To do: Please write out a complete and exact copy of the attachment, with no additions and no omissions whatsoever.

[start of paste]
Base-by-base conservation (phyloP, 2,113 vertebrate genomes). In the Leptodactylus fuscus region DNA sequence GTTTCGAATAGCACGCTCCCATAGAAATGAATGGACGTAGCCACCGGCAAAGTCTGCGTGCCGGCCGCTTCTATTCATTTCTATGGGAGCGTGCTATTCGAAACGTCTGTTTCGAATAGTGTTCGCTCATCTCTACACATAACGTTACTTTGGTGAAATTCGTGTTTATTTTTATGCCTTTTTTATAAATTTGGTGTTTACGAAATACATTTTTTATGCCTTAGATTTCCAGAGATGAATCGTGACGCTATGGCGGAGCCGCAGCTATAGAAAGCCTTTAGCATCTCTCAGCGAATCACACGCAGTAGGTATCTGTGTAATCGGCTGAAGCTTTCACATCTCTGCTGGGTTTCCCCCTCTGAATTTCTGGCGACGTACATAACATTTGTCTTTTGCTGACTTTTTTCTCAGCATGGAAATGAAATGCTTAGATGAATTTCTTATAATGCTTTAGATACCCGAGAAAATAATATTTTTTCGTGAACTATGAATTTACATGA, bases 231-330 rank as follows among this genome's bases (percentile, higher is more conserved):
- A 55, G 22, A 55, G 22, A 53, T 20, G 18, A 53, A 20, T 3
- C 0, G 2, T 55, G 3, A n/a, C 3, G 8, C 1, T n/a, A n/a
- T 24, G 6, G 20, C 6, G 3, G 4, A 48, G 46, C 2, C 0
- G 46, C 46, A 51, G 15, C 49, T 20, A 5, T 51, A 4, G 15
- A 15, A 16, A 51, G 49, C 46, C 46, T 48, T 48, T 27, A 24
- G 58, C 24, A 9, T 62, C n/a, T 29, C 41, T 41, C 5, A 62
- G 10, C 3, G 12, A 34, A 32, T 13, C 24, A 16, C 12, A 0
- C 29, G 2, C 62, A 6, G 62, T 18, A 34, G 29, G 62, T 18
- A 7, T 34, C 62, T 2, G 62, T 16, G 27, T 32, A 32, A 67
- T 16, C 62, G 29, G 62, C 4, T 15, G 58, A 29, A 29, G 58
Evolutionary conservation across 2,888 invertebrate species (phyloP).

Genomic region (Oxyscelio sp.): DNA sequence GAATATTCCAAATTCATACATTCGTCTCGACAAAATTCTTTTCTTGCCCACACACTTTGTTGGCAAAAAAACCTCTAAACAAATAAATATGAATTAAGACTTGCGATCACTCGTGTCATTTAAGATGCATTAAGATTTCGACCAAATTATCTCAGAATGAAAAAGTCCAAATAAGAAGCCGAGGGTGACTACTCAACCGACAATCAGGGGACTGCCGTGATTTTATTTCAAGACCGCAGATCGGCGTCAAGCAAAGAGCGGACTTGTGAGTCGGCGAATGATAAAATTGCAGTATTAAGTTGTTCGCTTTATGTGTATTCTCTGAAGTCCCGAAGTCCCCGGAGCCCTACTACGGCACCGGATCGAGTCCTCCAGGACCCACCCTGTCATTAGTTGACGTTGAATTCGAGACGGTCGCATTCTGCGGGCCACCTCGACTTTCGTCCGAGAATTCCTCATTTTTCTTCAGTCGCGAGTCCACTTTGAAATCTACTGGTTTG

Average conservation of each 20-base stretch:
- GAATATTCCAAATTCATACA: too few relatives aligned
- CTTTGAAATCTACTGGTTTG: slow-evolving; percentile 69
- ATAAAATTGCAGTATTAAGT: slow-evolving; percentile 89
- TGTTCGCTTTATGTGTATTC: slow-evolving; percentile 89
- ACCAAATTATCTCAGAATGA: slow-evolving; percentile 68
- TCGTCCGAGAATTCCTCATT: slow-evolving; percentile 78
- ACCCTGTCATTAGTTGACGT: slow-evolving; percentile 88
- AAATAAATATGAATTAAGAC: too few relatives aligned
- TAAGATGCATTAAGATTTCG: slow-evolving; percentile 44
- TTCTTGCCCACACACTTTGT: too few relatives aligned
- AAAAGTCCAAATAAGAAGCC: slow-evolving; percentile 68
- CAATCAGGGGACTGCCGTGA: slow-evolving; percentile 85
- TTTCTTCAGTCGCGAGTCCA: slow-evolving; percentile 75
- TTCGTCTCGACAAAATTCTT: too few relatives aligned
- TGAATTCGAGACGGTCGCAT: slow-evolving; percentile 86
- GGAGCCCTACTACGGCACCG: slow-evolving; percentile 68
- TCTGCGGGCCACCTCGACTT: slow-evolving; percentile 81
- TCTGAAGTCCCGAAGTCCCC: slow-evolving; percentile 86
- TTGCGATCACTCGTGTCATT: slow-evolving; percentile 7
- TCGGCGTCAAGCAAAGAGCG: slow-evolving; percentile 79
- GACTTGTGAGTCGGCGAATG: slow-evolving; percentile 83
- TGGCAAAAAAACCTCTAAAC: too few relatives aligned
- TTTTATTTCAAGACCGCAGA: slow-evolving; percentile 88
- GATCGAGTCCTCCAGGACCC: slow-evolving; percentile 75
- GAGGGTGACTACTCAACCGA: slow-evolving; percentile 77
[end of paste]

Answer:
Base-by-base conservation (phyloP, 2,113 vertebrate genomes). In the Leptodactylus fuscus region DNA sequence GTTTCGAATAGCACGCTCCCATAGAAATGAATGGACGTAGCCACCGGCAAAGTCTGCGTGCCGGCCGCTTCTATTCATTTCTATGGGAGCGTGCTATTCGAAACGTCTGTTTCGAATAGTGTTCGCTCATCTCTACACATAACGTTACTTTGGTGAAATTCGTGTTTATTTTTATGCCTTTTTTATAAATTTGGTGTTTACGAAATACATTTTTTATGCCTTAGATTTCCAGAGATGAATCGTGACGCTATGGCGGAGCCGCAGCTATAGAAAGCCTTTAGCATCTCTCAGCGAATCACACGCAGTAGGTATCTGTGTAATCGGCTGAAGCTTTCACATCTCTGCTGGGTTTCCCCCTCTGAATTTCTGGCGACGTACATAACATTTGTCTTTTGCTGACTTTTTTCTCAGCATGGAAATGAAATGCTTAGATGAATTTCTTATAATGCTTTAGATACCCGAGAAAATAATATTTTTTCGTGAACTATGAATTTACATGA, bases 231-330 rank as follows among this genome's bases (percentile, higher is more conserved):
- A 55, G 22, A 55, G 22, A 53, T 20, G 18, A 53, A 20, T 3
- C 0, G 2, T 55, G 3, A n/a, C 3, G 8, C 1, T n/a, A n/a
- T 24, G 6, G 20, C 6, G 3, G 4, A 48, G 46, C 2, C 0
- G 46, C 46, A 51, G 15, C 49, T 20, A 5, T 51, A 4, G 15
- A 15, A 16, A 51, G 49, C 46, C 46, T 48, T 48, T 27, A 24
- G 58, C 24, A 9, T 62, C n/a, T 29, C 41, T 41, C 5, A 62
- G 10, C 3, G 12, A 34, A 32, T 13, C 24, A 16, C 12, A 0
- C 29, G 2, C 62, A 6, G 62, T 18, A 34, G 29, G 62, T 18
- A 7, T 34, C 62, T 2, G 62, T 16, G 27, T 32, A 32, A 67
- T 16, C 62, G 29, G 62, C 4, T 15, G 58, A 29, A 29, G 58
Evolutionary conservation across 2,888 invertebrate species (phyloP).

Genomic region (Oxyscelio sp.): DNA sequence GAATATTCCAAATTCATACATTCGTCTCGACAAAATTCTTTTCTTGCCCACACACTTTGTTGGCAAAAAAACCTCTAAACAAATAAATATGAATTAAGACTTGCGATCACTCGTGTCATTTAAGATGCATTAAGATTTCGACCAAATTATCTCAGAATGAAAAAGTCCAAATAAGAAGCCGAGGGTGACTACTCAACCGACAATCAGGGGACTGCCGTGATTTTATTTCAAGACCGCAGATCGGCGTCAAGCAAAGAGCGGACTTGTGAGTCGGCGAATGATAAAATTGCAGTATTAAGTTGTTCGCTTTATGTGTATTCTCTGAAGTCCCGAAGTCCCCGGAGCCCTACTACGGCACCGGATCGAGTCCTCCAGGACCCACCCTGTCATTAGTTGACGTTGAATTCGAGACGGTCGCATTCTGCGGGCCACCTCGACTTTCGTCCGAGAATTCCTCATTTTTCTTCAGTCGCGAGTCCACTTTGAAATCTACTGGTTTG

Average conservation of each 20-base stretch:
- GAATATTCCAAATTCATACA: too few relatives aligned
- CTTTGAAATCTACTGGTTTG: slow-evolving; percentile 69
- ATAAAATTGCAGTATTAAGT: slow-evolving; percentile 89
- TGTTCGCTTTATGTGTATTC: slow-evolving; percentile 89
- ACCAAATTATCTCAGAATGA: slow-evolving; percentile 68
- TCGTCCGAGAATTCCTCATT: slow-evolving; percentile 78
- ACCCTGTCATTAGTTGACGT: slow-evolving; percentile 88
- AAATAAATATGAATTAAGAC: too few relatives aligned
- TAAGATGCATTAAGATTTCG: slow-evolving; percentile 44
- TTCTTGCCCACACACTTTGT: too few relatives aligned
- AAAAGTCCAAATAAGAAGCC: slow-evolving; percentile 68
- CAATCAGGGGACTGCCGTGA: slow-evolving; percentile 85
- TTTCTTCAGTCGCGAGTCCA: slow-evolving; percentile 75
- TTCGTCTCGACAAAATTCTT: too few relatives aligned
- TGAATTCGAGACGGTCGCAT: slow-evolving; percentile 86
- GGAGCCCTACTACGGCACCG: slow-evolving; percentile 68
- TCTGCGGGCCACCTCGACTT: slow-evolving; percentile 81
- TCTGAAGTCCCGAAGTCCCC: slow-evolving; percentile 86
- TTGCGATCACTCGTGTCATT: slow-evolving; percentile 7
- TCGGCGTCAAGCAAAGAGCG: slow-evolving; percentile 79
- GACTTGTGAGTCGGCGAATG: slow-evolving; percentile 83
- TGGCAAAAAAACCTCTAAAC: too few relatives aligned
- TTTTATTTCAAGACCGCAGA: slow-evolving; percentile 88
- GATCGAGTCCTCCAGGACCC: slow-evolving; percentile 75
- GAGGGTGACTACTCAACCGA: slow-evolving; percentile 77